How Tennessee matches up
Plenty of opportunities to score all game long, just like last game
There’s only so much you can analyze from Tennessee demolishing overwhelmed opponents on loop, so I’ll try and keep this succinct. (Also, I have to write another one of these almost immediately because Tennessee slammed these games back-to-back.) Tennessee had one of its best nights offensively in modern program history on Friday night, posting a 1.421 PPP outing on the Golden Eagles of Tennessee Tech, their eighth-highest efficiency in the KenPom era.
Part of this was due to a fantastic shooting night, of course. Tennessee made nine of 19 threes for their best hit rate of this short season, and it was Josiah-Jordan James who looked especially comfortable from beyond the arc:
James is now 6-for-11 from downtown through four games – not a ton of attempts, of course, but an exceptional percentage of makes. In the preview (we’ll be revisiting this next Monday, by the way), I asked if James could help support Vescovi from downtown, along with finding a third shooter to support both of them. As of now, Tennessee appears to be solving this question well: Vescovi, Bailey, and James all have at least five made threes, with Jaden Springer right behind them at four.
Tennessee also had their best 2PT% night of the season, converting 33 of 53 (!!!!) attempts (62.3%). The Vols are hitting their beloved 13-footers at their usual good rate, but this game was important for a key reason: Tennessee got to the rim early and often. These Vols got 39 attempts at the rim against Tennessee Tech:
Eight players had multiple makes at the rim, a great sign of offensive diversity. 46 of Tennessee’s 72 shots came in the paint, with only 7 of 72 attempts not coming in the paint or from downtown. Personally, I love it!
Another way to get easy points, and something that will be very pertinent in this game: own the offensive boards.
Tennessee had another fantastic rebounding effort, posting a 37.5% OREB% and heavily limiting the Golden Eagles on the defensive boards. Considering St. Joe’s struggles in defensive rebounding, this could be a field day for the Vols.
A unique matchup defensively that could be a fairly good test
Defensively, this is Tennessee’s first real “test” of sorts since the Cincinnati game, mostly because this is kind of a unique team they’re going up against. St. Joseph’s is going to push the offensive pace from tipoff, which is something Tennessee hasn’t seen yet. The fastest-paced Vols opponent yet is Colorado, who ranks 152nd in average possession length. The Hawks: 28th. Tennessee’s got to get back in transition, as Jaden Springer did flawlessly here:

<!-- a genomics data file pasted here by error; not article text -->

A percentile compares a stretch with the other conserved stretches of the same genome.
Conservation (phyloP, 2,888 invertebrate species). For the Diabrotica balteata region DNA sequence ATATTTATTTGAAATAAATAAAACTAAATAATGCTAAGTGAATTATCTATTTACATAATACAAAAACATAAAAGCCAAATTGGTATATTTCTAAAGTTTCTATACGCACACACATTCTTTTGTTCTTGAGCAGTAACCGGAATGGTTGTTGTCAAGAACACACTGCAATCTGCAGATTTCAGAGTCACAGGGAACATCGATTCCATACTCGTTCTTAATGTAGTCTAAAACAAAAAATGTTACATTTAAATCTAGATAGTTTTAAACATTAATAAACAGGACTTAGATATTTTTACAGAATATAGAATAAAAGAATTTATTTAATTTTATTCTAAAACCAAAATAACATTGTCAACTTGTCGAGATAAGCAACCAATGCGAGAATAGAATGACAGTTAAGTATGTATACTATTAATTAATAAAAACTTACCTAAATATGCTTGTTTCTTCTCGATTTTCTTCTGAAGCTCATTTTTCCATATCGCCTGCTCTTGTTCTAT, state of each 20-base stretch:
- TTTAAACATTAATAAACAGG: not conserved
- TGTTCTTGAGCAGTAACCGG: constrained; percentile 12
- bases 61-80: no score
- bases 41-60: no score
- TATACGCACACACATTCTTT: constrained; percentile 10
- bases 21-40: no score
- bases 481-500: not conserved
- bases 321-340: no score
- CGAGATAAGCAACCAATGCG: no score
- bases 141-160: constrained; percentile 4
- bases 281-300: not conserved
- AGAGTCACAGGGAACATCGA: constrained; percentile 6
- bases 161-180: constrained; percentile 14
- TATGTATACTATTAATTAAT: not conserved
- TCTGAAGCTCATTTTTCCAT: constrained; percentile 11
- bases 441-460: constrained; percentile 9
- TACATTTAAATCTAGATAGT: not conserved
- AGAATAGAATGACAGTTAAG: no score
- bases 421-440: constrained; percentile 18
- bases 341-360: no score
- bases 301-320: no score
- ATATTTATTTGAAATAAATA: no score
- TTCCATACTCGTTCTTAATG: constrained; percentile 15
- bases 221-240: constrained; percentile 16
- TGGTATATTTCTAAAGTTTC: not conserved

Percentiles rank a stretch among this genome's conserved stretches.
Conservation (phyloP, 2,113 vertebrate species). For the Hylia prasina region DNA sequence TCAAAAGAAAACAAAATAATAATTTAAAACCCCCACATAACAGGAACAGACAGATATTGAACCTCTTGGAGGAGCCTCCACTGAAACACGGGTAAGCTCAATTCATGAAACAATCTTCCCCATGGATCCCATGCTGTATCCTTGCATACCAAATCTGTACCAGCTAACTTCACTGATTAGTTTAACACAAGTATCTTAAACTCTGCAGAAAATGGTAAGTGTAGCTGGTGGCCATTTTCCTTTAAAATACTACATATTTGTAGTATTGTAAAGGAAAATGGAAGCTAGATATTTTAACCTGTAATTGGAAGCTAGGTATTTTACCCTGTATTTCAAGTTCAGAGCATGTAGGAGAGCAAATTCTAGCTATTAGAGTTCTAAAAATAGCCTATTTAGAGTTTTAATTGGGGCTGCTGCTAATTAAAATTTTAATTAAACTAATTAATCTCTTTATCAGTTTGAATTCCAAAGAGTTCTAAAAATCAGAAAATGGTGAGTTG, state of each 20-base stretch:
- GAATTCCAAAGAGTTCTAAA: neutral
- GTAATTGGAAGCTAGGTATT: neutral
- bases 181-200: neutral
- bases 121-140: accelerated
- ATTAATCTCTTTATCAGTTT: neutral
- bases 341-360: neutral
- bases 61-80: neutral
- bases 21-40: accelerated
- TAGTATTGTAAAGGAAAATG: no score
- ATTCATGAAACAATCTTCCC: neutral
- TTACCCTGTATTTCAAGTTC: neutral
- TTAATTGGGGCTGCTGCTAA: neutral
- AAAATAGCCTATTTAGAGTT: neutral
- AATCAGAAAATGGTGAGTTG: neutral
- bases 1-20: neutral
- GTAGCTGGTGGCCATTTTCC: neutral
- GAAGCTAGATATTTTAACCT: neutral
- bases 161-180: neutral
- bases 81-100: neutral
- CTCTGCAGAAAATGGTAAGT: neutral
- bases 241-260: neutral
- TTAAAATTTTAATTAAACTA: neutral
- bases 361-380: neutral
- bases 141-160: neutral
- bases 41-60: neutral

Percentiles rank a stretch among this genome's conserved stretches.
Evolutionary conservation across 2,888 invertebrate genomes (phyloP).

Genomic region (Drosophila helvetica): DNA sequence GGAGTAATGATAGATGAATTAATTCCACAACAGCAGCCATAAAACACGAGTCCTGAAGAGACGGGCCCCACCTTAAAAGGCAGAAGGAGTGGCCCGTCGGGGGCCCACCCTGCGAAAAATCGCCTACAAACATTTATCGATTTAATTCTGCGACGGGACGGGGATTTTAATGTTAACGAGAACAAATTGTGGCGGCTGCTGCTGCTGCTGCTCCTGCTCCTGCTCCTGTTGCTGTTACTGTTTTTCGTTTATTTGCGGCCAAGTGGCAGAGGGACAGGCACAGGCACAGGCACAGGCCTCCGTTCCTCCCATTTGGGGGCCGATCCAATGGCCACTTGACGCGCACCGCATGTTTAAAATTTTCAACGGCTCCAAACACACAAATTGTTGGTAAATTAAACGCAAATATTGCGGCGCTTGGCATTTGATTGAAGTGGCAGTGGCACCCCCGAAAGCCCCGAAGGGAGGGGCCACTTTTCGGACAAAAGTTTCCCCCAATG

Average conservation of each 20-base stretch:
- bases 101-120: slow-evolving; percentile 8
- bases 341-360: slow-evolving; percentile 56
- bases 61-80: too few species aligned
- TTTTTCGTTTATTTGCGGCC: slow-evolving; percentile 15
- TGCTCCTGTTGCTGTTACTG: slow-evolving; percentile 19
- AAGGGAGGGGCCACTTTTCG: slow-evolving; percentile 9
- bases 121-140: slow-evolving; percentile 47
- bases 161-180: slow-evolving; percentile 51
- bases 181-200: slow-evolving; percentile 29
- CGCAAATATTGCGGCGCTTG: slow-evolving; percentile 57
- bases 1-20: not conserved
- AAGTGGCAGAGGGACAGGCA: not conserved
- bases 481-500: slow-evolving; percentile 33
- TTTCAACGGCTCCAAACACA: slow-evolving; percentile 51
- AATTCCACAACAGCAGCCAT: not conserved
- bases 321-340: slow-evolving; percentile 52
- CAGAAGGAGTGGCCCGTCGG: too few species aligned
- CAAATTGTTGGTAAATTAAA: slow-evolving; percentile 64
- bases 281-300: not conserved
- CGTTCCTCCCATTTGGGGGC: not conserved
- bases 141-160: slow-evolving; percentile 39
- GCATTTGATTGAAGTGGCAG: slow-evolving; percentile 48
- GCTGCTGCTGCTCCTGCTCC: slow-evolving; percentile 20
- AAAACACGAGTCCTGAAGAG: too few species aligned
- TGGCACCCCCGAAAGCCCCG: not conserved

Also, as we discussed, the Hawks take nearly half of their shots from three. So far, Tennessee’s been more than happy to let opponents take a ton of threes – 46.9% of all shots, in fact, about 7.2% more than expected. This is mostly due to Tennessee’s interior defense being so frightening that opponents frequently have to resort to shooting over the top of them to have any hope at all of staying in the game. I thought Tennessee’s perimeter defense had its least-focused game in terms of guarding threes against Tennessee Tech, and the data backed that up. After an 18/1 Guarded/Unguarded split against App State, this became 8/11 against Tech. Tennessee’s got to do a better job of sticking to and with shooters, both in transition and half-court.
Also: active hands! The Hawks have had a solid year thus far in limiting offensive turnovers, and Billy Lange basketball is generally at least okay at limiting them. Still, Villanova forced turnovers on 21.5% of SJU possessions, and no defense St. Joe’s has played yet is even in the stratosphere that Tennessee has been in forcing TOs. (Auburn ranks highest at 95th in TO%; Tennessee is 11th.)
This could be a game where Tennessee does finally allow 60+ points to an opponent, but also a game where it takes said opponent 72 possessions to get there.
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